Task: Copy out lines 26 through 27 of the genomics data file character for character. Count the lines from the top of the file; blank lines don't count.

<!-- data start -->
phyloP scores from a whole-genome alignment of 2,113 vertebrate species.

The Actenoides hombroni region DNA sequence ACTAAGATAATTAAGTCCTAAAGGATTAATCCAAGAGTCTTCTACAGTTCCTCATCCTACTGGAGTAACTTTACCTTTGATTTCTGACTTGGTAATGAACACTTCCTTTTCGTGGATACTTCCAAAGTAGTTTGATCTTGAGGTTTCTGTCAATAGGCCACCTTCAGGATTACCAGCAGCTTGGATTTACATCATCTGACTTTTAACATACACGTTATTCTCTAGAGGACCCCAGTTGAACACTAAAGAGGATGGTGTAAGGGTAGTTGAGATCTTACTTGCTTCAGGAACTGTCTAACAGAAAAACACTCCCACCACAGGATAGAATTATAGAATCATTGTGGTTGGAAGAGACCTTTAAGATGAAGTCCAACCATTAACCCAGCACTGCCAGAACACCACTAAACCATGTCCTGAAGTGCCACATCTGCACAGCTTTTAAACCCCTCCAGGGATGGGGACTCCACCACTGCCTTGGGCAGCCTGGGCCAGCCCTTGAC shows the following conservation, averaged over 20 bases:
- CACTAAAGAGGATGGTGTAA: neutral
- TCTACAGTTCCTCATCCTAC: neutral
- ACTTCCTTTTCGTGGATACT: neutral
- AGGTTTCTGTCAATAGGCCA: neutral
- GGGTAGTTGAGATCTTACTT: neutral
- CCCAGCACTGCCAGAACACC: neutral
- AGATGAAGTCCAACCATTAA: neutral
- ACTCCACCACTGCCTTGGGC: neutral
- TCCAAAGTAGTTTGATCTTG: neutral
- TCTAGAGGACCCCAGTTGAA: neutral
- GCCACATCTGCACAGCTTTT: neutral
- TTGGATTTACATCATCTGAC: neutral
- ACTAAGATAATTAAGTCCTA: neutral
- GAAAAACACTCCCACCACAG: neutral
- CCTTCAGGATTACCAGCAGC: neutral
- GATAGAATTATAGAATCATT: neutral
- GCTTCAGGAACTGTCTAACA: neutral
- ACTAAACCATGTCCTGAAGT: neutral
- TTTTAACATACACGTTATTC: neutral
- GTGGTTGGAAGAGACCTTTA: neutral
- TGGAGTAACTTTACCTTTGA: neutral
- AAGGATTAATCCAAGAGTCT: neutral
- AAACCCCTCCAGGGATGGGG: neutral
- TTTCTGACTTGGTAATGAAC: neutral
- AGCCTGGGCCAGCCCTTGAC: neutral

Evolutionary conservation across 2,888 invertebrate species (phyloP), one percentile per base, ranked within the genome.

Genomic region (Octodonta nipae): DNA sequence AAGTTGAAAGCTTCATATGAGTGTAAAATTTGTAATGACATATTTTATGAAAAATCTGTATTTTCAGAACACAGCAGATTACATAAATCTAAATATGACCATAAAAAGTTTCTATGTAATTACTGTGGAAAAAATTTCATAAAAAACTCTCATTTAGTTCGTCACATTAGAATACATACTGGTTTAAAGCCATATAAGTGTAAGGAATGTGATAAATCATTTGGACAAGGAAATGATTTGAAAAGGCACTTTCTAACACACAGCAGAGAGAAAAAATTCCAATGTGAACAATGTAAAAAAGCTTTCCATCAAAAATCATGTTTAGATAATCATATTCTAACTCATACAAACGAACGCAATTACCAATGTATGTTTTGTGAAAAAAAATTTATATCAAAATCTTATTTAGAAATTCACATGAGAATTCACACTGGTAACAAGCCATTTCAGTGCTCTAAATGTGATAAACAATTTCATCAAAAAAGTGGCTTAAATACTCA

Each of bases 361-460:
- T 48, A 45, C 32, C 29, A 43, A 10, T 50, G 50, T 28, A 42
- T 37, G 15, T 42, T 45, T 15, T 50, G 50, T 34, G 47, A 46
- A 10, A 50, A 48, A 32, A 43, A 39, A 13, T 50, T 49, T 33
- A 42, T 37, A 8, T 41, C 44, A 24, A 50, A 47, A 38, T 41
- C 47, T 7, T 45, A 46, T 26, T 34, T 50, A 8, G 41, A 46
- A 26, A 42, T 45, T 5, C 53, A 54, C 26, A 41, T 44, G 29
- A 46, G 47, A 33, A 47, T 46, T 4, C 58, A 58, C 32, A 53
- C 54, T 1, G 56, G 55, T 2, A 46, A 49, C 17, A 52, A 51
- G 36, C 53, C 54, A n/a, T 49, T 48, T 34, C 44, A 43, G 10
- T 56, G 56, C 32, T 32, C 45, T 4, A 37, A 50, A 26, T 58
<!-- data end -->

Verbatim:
- TTTCTGACTTGGTAATGAAC: neutral
- AGCCTGGGCCAGCCCTTGAC: neutral